Prevention of Melanoma

There are many types of skin cancers, and there are different ways to cure them. Researchers have tried to find why melanoma develops, but there have been no concrete answers so far. It is a condition that can develop in anybody with or without a family history and is aggravated due to a few factors listed above. Although there is no way to dodge melanoma, there are still ways to minimize the risks of having one.

Minimize Sun Exposure.

It is very important to protect yourself from the sun; while it is essential to get your daily dose of Vitamin D, too much of the sun can be very harmful to the skin. Protection against the UV rays of the sun is important to reduce the risks of developing melanoma. These UV rays can directly damage your skin cells' composure, which is the DNA, leading to abnormal growth in skin cancer. The times at which the UV rays are strongest are between 10 am to 4 pm. If you cannot stay indoors during this time, it is highly recommended for you to use a UV umbrella to stay safe from the harmful rays. Further, you should use sunscreen or wear a hat or wear clothes that cover most of the skin.

It is Important to Know How to Use a Sunscreen

You need to invest in a good sunscreen lotion that helps you to get protection against both UVA and UVB sun rays. If you only have to go out in the sun for a little while during the day, then apply a product with an SPF (sun protection factor) of at least 15 if you are out and about for a longer time than get yourself an SPF of at least 30. Don't forget to apply the sunscreen thirty minutes before leaving your home, and reapply after every two hours.

Tanning beds and Other Artificial Source of Tanning Can Be Your Early Grave.

An artificial tan is very dangerous for the human body. The lights in the tanning beds are designed to give off UV rays. They give you more exposure in a short while because you are lying in the capsule for a long time under the rays that hit your skin directly. It not just increases the risks of having melanoma, it also increases the risk of having other types of skin cancers.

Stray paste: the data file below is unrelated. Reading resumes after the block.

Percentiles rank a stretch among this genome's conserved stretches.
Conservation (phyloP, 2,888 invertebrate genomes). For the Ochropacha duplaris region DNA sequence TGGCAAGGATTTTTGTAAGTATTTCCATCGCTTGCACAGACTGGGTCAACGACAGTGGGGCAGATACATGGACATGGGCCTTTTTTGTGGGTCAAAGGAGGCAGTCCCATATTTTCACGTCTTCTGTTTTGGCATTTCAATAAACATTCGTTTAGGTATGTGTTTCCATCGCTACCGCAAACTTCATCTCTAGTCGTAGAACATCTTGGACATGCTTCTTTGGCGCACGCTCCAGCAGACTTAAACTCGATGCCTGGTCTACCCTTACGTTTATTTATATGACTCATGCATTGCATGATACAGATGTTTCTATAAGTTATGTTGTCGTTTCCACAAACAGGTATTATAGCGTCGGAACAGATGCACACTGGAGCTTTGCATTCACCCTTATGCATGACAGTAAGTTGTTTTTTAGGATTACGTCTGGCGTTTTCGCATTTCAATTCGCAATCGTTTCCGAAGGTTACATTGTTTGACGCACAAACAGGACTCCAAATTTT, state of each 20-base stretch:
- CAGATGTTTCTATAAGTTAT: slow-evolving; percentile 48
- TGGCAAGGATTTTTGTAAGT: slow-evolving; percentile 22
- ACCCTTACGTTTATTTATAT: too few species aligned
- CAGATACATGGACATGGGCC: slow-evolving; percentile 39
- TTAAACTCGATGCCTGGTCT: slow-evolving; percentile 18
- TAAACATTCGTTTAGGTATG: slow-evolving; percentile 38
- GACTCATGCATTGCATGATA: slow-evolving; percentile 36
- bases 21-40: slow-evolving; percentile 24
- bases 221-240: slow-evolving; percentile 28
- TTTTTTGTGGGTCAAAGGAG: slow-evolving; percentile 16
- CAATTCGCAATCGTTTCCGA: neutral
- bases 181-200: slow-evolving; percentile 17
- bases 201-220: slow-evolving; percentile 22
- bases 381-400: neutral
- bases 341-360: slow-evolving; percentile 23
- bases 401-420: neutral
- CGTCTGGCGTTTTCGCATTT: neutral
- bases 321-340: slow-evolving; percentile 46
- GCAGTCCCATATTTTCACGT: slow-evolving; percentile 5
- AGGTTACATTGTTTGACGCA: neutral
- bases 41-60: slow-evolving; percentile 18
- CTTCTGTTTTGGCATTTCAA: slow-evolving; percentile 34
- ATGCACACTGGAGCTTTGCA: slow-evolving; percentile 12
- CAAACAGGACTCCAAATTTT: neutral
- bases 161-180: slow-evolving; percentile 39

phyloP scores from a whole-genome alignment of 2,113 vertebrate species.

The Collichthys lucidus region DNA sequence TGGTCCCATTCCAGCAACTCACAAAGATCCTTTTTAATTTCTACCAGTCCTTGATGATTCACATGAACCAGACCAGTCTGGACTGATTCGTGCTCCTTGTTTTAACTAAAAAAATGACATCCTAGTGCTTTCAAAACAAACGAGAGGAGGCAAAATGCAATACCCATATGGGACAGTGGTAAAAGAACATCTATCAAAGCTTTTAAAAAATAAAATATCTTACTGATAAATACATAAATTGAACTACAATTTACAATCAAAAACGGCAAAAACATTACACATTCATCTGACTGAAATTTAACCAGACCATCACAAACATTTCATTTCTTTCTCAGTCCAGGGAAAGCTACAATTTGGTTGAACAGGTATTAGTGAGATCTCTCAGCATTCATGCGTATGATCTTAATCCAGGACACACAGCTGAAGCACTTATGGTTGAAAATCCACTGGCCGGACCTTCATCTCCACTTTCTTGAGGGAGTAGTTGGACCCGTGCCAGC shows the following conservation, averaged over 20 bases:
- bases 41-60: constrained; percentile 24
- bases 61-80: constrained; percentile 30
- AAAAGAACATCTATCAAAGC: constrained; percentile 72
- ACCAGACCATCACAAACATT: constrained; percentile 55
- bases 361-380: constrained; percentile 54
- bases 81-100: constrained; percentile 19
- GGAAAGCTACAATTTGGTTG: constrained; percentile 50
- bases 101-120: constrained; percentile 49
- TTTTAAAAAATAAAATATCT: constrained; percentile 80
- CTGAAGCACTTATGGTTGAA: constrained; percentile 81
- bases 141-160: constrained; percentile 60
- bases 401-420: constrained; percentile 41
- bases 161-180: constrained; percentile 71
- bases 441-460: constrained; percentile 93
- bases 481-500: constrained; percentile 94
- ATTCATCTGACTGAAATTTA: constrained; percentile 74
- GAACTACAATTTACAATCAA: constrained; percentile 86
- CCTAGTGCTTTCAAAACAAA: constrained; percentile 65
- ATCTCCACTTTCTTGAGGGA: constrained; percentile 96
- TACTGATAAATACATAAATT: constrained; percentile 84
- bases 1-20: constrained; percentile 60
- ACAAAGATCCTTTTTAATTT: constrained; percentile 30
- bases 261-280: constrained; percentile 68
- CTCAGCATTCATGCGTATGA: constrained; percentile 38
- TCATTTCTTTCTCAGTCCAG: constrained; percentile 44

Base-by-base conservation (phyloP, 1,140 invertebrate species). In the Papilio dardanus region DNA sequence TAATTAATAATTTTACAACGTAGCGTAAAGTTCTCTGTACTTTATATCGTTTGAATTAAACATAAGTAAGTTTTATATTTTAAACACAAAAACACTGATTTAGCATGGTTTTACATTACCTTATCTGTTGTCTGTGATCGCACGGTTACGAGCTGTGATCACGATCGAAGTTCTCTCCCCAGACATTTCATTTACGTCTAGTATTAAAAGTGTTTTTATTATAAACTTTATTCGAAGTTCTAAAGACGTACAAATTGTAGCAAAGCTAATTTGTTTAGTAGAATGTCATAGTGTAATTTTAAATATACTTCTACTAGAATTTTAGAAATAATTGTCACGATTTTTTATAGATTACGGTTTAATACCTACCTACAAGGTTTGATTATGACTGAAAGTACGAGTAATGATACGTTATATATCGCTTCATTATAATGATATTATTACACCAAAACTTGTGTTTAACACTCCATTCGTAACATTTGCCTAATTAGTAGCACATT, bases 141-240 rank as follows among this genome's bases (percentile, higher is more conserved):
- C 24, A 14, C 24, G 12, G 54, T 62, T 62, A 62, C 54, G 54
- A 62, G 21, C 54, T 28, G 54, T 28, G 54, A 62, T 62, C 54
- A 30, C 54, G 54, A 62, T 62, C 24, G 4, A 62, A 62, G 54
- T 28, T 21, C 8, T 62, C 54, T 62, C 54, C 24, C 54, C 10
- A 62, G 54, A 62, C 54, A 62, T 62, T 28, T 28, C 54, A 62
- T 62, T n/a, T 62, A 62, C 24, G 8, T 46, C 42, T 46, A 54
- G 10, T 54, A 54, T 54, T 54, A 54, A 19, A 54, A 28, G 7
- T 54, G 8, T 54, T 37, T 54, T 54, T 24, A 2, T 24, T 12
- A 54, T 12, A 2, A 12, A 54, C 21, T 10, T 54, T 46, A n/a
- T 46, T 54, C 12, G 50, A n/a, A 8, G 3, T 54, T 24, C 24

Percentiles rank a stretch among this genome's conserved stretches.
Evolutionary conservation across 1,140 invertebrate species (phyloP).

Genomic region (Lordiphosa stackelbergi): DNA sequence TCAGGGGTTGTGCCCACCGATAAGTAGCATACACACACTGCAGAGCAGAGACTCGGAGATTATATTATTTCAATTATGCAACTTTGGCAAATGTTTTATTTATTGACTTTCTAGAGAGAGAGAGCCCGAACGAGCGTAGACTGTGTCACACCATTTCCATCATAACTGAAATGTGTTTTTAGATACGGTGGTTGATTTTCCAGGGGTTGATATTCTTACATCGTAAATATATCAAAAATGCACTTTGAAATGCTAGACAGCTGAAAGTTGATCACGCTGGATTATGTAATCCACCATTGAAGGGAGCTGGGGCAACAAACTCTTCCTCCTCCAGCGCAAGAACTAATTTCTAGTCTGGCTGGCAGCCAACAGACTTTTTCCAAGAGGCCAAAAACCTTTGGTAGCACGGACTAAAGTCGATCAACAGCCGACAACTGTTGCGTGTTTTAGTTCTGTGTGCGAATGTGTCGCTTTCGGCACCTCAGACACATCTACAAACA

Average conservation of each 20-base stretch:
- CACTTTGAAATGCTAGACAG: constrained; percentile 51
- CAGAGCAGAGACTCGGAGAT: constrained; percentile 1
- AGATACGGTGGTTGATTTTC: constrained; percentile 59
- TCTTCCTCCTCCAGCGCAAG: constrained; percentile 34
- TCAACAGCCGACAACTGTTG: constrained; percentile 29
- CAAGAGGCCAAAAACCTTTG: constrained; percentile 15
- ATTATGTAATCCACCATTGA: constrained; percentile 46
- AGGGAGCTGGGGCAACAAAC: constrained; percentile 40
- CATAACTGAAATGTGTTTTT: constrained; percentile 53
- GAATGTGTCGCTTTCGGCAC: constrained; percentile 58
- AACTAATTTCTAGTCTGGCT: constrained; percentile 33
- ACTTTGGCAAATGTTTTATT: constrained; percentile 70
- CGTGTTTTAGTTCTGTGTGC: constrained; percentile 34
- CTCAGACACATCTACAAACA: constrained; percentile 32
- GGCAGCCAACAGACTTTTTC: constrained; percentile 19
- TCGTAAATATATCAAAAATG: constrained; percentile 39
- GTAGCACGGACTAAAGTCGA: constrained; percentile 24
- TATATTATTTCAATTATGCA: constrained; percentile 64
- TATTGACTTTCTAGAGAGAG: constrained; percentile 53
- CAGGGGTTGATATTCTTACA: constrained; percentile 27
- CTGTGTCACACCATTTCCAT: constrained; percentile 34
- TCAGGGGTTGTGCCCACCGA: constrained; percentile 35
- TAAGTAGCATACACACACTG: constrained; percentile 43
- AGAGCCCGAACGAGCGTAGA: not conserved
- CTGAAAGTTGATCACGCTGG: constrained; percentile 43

Don't Ignore a Strange Looking Mole.

Some moles are completely harmless, while others may not be. That's why you need to keep a close eye on your skin and any newly developed mole or those that are changing their color or shape. If you have too many moles on your skin, keeping a regular check with the doctor will be highly advisable.

Don't be Oblivious About Your Family History.

Some cancer genes pass from one generation to another. Get yourself tested if you know of people in your family who have been diagnosed with melanoma. Finding out your melanoma cancer gene will significantly help you combat and prevent the disease. Your doctor can recommend you to visit them more regularly or have any odd mole removed permanently.

A Weak Immune System is not a Good News

Having a weak immune system is the root cause of most of the problems. You are vulnerable to a lot of diseases, including getting melanoma and other skin cancers. Moreover, having an organ transplant may also lead to having melanoma.

It is important to keep a check on your skin as early detection of melanoma can beat the odds. Chances of your survival are increasingly high once it is diagnosed at a primitive stage. Having said that, it is better to be safe than sorry. Therefore, using a UV umbrella is the best precautionary measure you can use to stay safe against melanoma.